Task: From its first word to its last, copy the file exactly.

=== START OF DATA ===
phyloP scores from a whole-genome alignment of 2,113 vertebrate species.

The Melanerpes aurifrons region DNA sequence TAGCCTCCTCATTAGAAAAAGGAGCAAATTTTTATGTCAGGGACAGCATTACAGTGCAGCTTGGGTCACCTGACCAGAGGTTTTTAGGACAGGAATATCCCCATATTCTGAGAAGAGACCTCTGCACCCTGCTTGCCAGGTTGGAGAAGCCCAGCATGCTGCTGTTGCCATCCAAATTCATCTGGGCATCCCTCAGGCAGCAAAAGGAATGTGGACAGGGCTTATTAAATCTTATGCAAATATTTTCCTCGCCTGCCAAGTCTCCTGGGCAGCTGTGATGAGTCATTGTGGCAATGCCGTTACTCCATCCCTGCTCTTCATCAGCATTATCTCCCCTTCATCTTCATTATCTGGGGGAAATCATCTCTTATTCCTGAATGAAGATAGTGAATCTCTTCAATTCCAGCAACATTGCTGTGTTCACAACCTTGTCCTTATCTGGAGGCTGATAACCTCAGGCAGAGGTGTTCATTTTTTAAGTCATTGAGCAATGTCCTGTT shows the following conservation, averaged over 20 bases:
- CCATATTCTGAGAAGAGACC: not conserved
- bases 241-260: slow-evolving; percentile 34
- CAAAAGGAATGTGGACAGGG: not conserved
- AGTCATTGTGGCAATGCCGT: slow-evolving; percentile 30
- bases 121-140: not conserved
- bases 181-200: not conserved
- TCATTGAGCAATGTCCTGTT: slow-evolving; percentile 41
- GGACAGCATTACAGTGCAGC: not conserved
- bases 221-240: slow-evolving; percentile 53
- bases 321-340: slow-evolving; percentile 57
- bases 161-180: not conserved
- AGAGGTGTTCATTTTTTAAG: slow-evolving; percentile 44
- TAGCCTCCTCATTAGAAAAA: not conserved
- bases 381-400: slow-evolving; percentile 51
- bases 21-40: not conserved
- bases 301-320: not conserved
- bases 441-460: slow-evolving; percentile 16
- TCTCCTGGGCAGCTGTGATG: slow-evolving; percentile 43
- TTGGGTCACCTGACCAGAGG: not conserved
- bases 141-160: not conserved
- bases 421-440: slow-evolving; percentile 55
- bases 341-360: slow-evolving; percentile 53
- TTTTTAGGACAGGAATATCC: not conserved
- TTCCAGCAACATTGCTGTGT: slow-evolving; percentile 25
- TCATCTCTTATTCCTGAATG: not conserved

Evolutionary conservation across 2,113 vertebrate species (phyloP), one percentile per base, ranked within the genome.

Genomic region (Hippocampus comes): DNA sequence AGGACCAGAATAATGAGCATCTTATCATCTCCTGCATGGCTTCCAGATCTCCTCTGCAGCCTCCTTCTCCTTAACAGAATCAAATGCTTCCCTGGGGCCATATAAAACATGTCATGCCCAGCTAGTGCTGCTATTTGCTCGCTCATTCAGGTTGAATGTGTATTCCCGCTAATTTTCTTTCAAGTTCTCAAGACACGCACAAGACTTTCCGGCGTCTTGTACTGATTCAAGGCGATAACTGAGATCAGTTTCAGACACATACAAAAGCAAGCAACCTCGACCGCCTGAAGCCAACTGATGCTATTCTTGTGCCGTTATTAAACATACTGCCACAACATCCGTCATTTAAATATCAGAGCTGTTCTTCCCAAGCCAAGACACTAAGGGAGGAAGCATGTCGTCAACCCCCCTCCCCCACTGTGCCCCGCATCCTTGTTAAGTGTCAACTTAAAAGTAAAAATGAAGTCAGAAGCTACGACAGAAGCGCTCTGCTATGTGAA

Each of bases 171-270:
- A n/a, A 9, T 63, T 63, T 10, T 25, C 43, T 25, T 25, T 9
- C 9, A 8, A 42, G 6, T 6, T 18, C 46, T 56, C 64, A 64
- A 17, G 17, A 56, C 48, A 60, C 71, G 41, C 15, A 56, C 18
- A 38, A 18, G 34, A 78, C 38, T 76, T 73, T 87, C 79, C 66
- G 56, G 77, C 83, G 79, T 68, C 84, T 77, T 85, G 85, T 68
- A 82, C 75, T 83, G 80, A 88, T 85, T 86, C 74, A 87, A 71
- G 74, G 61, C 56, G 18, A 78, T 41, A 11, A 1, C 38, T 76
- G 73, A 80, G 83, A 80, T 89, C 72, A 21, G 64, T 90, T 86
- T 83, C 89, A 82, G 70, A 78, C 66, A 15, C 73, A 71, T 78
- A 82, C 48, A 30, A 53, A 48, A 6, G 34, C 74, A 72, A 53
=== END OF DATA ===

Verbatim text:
phyloP scores from a whole-genome alignment of 2,113 vertebrate species.

The Melanerpes aurifrons region DNA sequence TAGCCTCCTCATTAGAAAAAGGAGCAAATTTTTATGTCAGGGACAGCATTACAGTGCAGCTTGGGTCACCTGACCAGAGGTTTTTAGGACAGGAATATCCCCATATTCTGAGAAGAGACCTCTGCACCCTGCTTGCCAGGTTGGAGAAGCCCAGCATGCTGCTGTTGCCATCCAAATTCATCTGGGCATCCCTCAGGCAGCAAAAGGAATGTGGACAGGGCTTATTAAATCTTATGCAAATATTTTCCTCGCCTGCCAAGTCTCCTGGGCAGCTGTGATGAGTCATTGTGGCAATGCCGTTACTCCATCCCTGCTCTTCATCAGCATTATCTCCCCTTCATCTTCATTATCTGGGGGAAATCATCTCTTATTCCTGAATGAAGATAGTGAATCTCTTCAATTCCAGCAACATTGCTGTGTTCACAACCTTGTCCTTATCTGGAGGCTGATAACCTCAGGCAGAGGTGTTCATTTTTTAAGTCATTGAGCAATGTCCTGTT shows the following conservation, averaged over 20 bases:
- CCATATTCTGAGAAGAGACC: not conserved
- bases 241-260: slow-evolving; percentile 34
- CAAAAGGAATGTGGACAGGG: not conserved
- AGTCATTGTGGCAATGCCGT: slow-evolving; percentile 30
- bases 121-140: not conserved
- bases 181-200: not conserved
- TCATTGAGCAATGTCCTGTT: slow-evolving; percentile 41
- GGACAGCATTACAGTGCAGC: not conserved
- bases 221-240: slow-evolving; percentile 53
- bases 321-340: slow-evolving; percentile 57
- bases 161-180: not conserved
- AGAGGTGTTCATTTTTTAAG: slow-evolving; percentile 44
- TAGCCTCCTCATTAGAAAAA: not conserved
- bases 381-400: slow-evolving; percentile 51
- bases 21-40: not conserved
- bases 301-320: not conserved
- bases 441-460: slow-evolving; percentile 16
- TCTCCTGGGCAGCTGTGATG: slow-evolving; percentile 43
- TTGGGTCACCTGACCAGAGG: not conserved
- bases 141-160: not conserved
- bases 421-440: slow-evolving; percentile 55
- bases 341-360: slow-evolving; percentile 53
- TTTTTAGGACAGGAATATCC: not conserved
- TTCCAGCAACATTGCTGTGT: slow-evolving; percentile 25
- TCATCTCTTATTCCTGAATG: not conserved

Evolutionary conservation across 2,113 vertebrate species (phyloP), one percentile per base, ranked within the genome.

Genomic region (Hippocampus comes): DNA sequence AGGACCAGAATAATGAGCATCTTATCATCTCCTGCATGGCTTCCAGATCTCCTCTGCAGCCTCCTTCTCCTTAACAGAATCAAATGCTTCCCTGGGGCCATATAAAACATGTCATGCCCAGCTAGTGCTGCTATTTGCTCGCTCATTCAGGTTGAATGTGTATTCCCGCTAATTTTCTTTCAAGTTCTCAAGACACGCACAAGACTTTCCGGCGTCTTGTACTGATTCAAGGCGATAACTGAGATCAGTTTCAGACACATACAAAAGCAAGCAACCTCGACCGCCTGAAGCCAACTGATGCTATTCTTGTGCCGTTATTAAACATACTGCCACAACATCCGTCATTTAAATATCAGAGCTGTTCTTCCCAAGCCAAGACACTAAGGGAGGAAGCATGTCGTCAACCCCCCTCCCCCACTGTGCCCCGCATCCTTGTTAAGTGTCAACTTAAAAGTAAAAATGAAGTCAGAAGCTACGACAGAAGCGCTCTGCTATGTGAA

Each of bases 171-270:
- A n/a, A 9, T 63, T 63, T 10, T 25, C 43, T 25, T 25, T 9
- C 9, A 8, A 42, G 6, T 6, T 18, C 46, T 56, C 64, A 64
- A 17, G 17, A 56, C 48, A 60, C 71, G 41, C 15, A 56, C 18
- A 38, A 18, G 34, A 78, C 38, T 76, T 73, T 87, C 79, C 66
- G 56, G 77, C 83, G 79, T 68, C 84, T 77, T 85, G 85, T 68
- A 82, C 75, T 83, G 80, A 88, T 85, T 86, C 74, A 87, A 71
- G 74, G 61, C 56, G 18, A 78, T 41, A 11, A 1, C 38, T 76
- G 73, A 80, G 83, A 80, T 89, C 72, A 21, G 64, T 90, T 86
- T 83, C 89, A 82, G 70, A 78, C 66, A 15, C 73, A 71, T 78
- A 82, C 48, A 30, A 53, A 48, A 6, G 34, C 74, A 72, A 53